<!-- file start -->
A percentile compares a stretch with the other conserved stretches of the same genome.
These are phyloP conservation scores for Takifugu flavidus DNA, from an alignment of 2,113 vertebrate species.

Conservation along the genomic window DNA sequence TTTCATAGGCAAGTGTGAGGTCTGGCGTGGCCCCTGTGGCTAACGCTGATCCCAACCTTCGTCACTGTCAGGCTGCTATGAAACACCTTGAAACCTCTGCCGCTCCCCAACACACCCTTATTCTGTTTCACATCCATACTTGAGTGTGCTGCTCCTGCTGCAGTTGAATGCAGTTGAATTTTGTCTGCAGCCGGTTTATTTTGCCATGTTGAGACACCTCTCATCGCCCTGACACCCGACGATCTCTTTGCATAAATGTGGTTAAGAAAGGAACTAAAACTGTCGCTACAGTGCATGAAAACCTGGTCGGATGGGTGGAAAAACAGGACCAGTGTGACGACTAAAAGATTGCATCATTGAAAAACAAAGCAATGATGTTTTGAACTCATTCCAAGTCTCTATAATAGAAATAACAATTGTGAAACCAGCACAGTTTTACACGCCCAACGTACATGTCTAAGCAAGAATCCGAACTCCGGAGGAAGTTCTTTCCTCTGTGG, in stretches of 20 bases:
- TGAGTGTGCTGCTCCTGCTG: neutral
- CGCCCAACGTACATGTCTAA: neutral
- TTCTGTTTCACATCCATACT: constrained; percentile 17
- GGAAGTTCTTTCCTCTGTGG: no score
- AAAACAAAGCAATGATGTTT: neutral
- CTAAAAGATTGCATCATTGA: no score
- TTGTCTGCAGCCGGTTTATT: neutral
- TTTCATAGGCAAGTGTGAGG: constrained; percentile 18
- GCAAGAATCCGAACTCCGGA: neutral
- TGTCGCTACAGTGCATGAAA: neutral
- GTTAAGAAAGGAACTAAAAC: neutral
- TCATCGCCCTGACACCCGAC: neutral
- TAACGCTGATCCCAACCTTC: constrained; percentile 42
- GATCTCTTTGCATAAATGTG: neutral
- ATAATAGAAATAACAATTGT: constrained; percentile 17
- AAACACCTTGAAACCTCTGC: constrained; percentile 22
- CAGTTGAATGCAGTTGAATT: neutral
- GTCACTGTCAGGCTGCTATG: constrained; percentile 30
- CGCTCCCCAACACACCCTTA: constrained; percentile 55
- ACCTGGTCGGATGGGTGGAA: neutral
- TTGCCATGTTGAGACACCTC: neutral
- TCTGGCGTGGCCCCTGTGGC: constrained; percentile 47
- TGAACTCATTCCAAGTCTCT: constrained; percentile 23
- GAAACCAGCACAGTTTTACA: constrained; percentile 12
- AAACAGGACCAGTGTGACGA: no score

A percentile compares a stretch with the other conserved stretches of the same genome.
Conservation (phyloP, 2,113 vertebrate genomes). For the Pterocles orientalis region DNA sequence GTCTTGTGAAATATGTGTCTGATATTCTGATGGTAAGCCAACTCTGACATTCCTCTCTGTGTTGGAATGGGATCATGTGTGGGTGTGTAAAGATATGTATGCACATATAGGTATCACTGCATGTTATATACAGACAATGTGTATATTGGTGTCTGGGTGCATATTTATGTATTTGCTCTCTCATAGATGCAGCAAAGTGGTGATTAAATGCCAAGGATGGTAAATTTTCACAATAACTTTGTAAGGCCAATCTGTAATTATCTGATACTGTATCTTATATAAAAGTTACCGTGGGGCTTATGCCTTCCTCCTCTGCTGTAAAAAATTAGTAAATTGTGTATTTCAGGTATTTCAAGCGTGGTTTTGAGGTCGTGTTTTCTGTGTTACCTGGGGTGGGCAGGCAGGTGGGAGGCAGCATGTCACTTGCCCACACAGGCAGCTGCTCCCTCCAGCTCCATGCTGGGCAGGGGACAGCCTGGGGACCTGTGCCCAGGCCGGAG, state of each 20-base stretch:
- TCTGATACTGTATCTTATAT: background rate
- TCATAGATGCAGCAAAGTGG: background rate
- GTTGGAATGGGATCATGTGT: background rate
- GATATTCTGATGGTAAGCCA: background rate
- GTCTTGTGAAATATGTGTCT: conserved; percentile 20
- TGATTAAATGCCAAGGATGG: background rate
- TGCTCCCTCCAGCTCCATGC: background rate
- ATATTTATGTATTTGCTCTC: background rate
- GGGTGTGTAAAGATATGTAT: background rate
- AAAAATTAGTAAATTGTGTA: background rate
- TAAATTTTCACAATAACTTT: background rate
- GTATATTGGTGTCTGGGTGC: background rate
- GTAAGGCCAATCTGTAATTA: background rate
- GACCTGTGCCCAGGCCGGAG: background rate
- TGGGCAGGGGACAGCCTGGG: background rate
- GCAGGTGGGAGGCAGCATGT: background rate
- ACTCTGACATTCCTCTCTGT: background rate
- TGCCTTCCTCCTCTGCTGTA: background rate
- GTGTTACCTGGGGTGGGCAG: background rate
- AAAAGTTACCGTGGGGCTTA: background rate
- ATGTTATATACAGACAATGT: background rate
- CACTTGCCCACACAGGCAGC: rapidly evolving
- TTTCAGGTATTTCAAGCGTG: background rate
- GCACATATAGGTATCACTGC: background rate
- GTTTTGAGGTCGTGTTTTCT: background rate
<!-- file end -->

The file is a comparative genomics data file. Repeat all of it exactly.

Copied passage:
A percentile compares a stretch with the other conserved stretches of the same genome.
These are phyloP conservation scores for Takifugu flavidus DNA, from an alignment of 2,113 vertebrate species.

Conservation along the genomic window DNA sequence TTTCATAGGCAAGTGTGAGGTCTGGCGTGGCCCCTGTGGCTAACGCTGATCCCAACCTTCGTCACTGTCAGGCTGCTATGAAACACCTTGAAACCTCTGCCGCTCCCCAACACACCCTTATTCTGTTTCACATCCATACTTGAGTGTGCTGCTCCTGCTGCAGTTGAATGCAGTTGAATTTTGTCTGCAGCCGGTTTATTTTGCCATGTTGAGACACCTCTCATCGCCCTGACACCCGACGATCTCTTTGCATAAATGTGGTTAAGAAAGGAACTAAAACTGTCGCTACAGTGCATGAAAACCTGGTCGGATGGGTGGAAAAACAGGACCAGTGTGACGACTAAAAGATTGCATCATTGAAAAACAAAGCAATGATGTTTTGAACTCATTCCAAGTCTCTATAATAGAAATAACAATTGTGAAACCAGCACAGTTTTACACGCCCAACGTACATGTCTAAGCAAGAATCCGAACTCCGGAGGAAGTTCTTTCCTCTGTGG, in stretches of 20 bases:
- TGAGTGTGCTGCTCCTGCTG: neutral
- CGCCCAACGTACATGTCTAA: neutral
- TTCTGTTTCACATCCATACT: constrained; percentile 17
- GGAAGTTCTTTCCTCTGTGG: no score
- AAAACAAAGCAATGATGTTT: neutral
- CTAAAAGATTGCATCATTGA: no score
- TTGTCTGCAGCCGGTTTATT: neutral
- TTTCATAGGCAAGTGTGAGG: constrained; percentile 18
- GCAAGAATCCGAACTCCGGA: neutral
- TGTCGCTACAGTGCATGAAA: neutral
- GTTAAGAAAGGAACTAAAAC: neutral
- TCATCGCCCTGACACCCGAC: neutral
- TAACGCTGATCCCAACCTTC: constrained; percentile 42
- GATCTCTTTGCATAAATGTG: neutral
- ATAATAGAAATAACAATTGT: constrained; percentile 17
- AAACACCTTGAAACCTCTGC: constrained; percentile 22
- CAGTTGAATGCAGTTGAATT: neutral
- GTCACTGTCAGGCTGCTATG: constrained; percentile 30
- CGCTCCCCAACACACCCTTA: constrained; percentile 55
- ACCTGGTCGGATGGGTGGAA: neutral
- TTGCCATGTTGAGACACCTC: neutral
- TCTGGCGTGGCCCCTGTGGC: constrained; percentile 47
- TGAACTCATTCCAAGTCTCT: constrained; percentile 23
- GAAACCAGCACAGTTTTACA: constrained; percentile 12
- AAACAGGACCAGTGTGACGA: no score

A percentile compares a stretch with the other conserved stretches of the same genome.
Conservation (phyloP, 2,113 vertebrate genomes). For the Pterocles orientalis region DNA sequence GTCTTGTGAAATATGTGTCTGATATTCTGATGGTAAGCCAACTCTGACATTCCTCTCTGTGTTGGAATGGGATCATGTGTGGGTGTGTAAAGATATGTATGCACATATAGGTATCACTGCATGTTATATACAGACAATGTGTATATTGGTGTCTGGGTGCATATTTATGTATTTGCTCTCTCATAGATGCAGCAAAGTGGTGATTAAATGCCAAGGATGGTAAATTTTCACAATAACTTTGTAAGGCCAATCTGTAATTATCTGATACTGTATCTTATATAAAAGTTACCGTGGGGCTTATGCCTTCCTCCTCTGCTGTAAAAAATTAGTAAATTGTGTATTTCAGGTATTTCAAGCGTGGTTTTGAGGTCGTGTTTTCTGTGTTACCTGGGGTGGGCAGGCAGGTGGGAGGCAGCATGTCACTTGCCCACACAGGCAGCTGCTCCCTCCAGCTCCATGCTGGGCAGGGGACAGCCTGGGGACCTGTGCCCAGGCCGGAG, state of each 20-base stretch:
- TCTGATACTGTATCTTATAT: background rate
- TCATAGATGCAGCAAAGTGG: background rate
- GTTGGAATGGGATCATGTGT: background rate
- GATATTCTGATGGTAAGCCA: background rate
- GTCTTGTGAAATATGTGTCT: conserved; percentile 20
- TGATTAAATGCCAAGGATGG: background rate
- TGCTCCCTCCAGCTCCATGC: background rate
- ATATTTATGTATTTGCTCTC: background rate
- GGGTGTGTAAAGATATGTAT: background rate
- AAAAATTAGTAAATTGTGTA: background rate
- TAAATTTTCACAATAACTTT: background rate
- GTATATTGGTGTCTGGGTGC: background rate
- GTAAGGCCAATCTGTAATTA: background rate
- GACCTGTGCCCAGGCCGGAG: background rate
- TGGGCAGGGGACAGCCTGGG: background rate
- GCAGGTGGGAGGCAGCATGT: background rate
- ACTCTGACATTCCTCTCTGT: background rate
- TGCCTTCCTCCTCTGCTGTA: background rate
- GTGTTACCTGGGGTGGGCAG: background rate
- AAAAGTTACCGTGGGGCTTA: background rate
- ATGTTATATACAGACAATGT: background rate
- CACTTGCCCACACAGGCAGC: rapidly evolving
- TTTCAGGTATTTCAAGCGTG: background rate
- GCACATATAGGTATCACTGC: background rate
- GTTTTGAGGTCGTGTTTTCT: background rate